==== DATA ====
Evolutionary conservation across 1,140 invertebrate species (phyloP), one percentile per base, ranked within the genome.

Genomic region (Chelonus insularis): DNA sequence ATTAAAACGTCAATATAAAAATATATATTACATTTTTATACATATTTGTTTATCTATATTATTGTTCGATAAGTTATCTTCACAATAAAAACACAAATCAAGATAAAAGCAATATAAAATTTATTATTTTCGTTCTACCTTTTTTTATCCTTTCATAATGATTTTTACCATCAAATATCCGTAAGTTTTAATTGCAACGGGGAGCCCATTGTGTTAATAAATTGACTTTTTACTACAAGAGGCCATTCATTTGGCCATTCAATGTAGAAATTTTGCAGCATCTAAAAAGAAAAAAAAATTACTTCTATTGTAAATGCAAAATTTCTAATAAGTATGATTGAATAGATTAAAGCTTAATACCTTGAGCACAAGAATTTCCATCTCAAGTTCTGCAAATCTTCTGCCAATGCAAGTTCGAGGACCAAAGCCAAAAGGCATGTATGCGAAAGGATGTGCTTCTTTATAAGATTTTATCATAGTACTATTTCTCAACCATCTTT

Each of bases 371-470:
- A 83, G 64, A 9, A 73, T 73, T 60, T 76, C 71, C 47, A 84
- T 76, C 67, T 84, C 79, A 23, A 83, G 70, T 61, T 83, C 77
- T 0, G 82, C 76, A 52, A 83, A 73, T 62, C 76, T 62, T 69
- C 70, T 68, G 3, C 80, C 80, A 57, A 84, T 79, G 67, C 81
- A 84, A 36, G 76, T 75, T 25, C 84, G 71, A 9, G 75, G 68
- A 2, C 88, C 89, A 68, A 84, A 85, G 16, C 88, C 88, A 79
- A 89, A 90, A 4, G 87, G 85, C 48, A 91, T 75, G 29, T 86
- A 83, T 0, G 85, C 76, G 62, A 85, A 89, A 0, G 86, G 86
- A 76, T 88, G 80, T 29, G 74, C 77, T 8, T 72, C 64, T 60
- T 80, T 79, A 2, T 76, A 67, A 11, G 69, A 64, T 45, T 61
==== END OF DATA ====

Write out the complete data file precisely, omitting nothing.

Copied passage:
Evolutionary conservation across 1,140 invertebrate species (phyloP), one percentile per base, ranked within the genome.

Genomic region (Chelonus insularis): DNA sequence ATTAAAACGTCAATATAAAAATATATATTACATTTTTATACATATTTGTTTATCTATATTATTGTTCGATAAGTTATCTTCACAATAAAAACACAAATCAAGATAAAAGCAATATAAAATTTATTATTTTCGTTCTACCTTTTTTTATCCTTTCATAATGATTTTTACCATCAAATATCCGTAAGTTTTAATTGCAACGGGGAGCCCATTGTGTTAATAAATTGACTTTTTACTACAAGAGGCCATTCATTTGGCCATTCAATGTAGAAATTTTGCAGCATCTAAAAAGAAAAAAAAATTACTTCTATTGTAAATGCAAAATTTCTAATAAGTATGATTGAATAGATTAAAGCTTAATACCTTGAGCACAAGAATTTCCATCTCAAGTTCTGCAAATCTTCTGCCAATGCAAGTTCGAGGACCAAAGCCAAAAGGCATGTATGCGAAAGGATGTGCTTCTTTATAAGATTTTATCATAGTACTATTTCTCAACCATCTTT

Each of bases 371-470:
- A 83, G 64, A 9, A 73, T 73, T 60, T 76, C 71, C 47, A 84
- T 76, C 67, T 84, C 79, A 23, A 83, G 70, T 61, T 83, C 77
- T 0, G 82, C 76, A 52, A 83, A 73, T 62, C 76, T 62, T 69
- C 70, T 68, G 3, C 80, C 80, A 57, A 84, T 79, G 67, C 81
- A 84, A 36, G 76, T 75, T 25, C 84, G 71, A 9, G 75, G 68
- A 2, C 88, C 89, A 68, A 84, A 85, G 16, C 88, C 88, A 79
- A 89, A 90, A 4, G 87, G 85, C 48, A 91, T 75, G 29, T 86
- A 83, T 0, G 85, C 76, G 62, A 85, A 89, A 0, G 86, G 86
- A 76, T 88, G 80, T 29, G 74, C 77, T 8, T 72, C 64, T 60
- T 80, T 79, A 2, T 76, A 67, A 11, G 69, A 64, T 45, T 61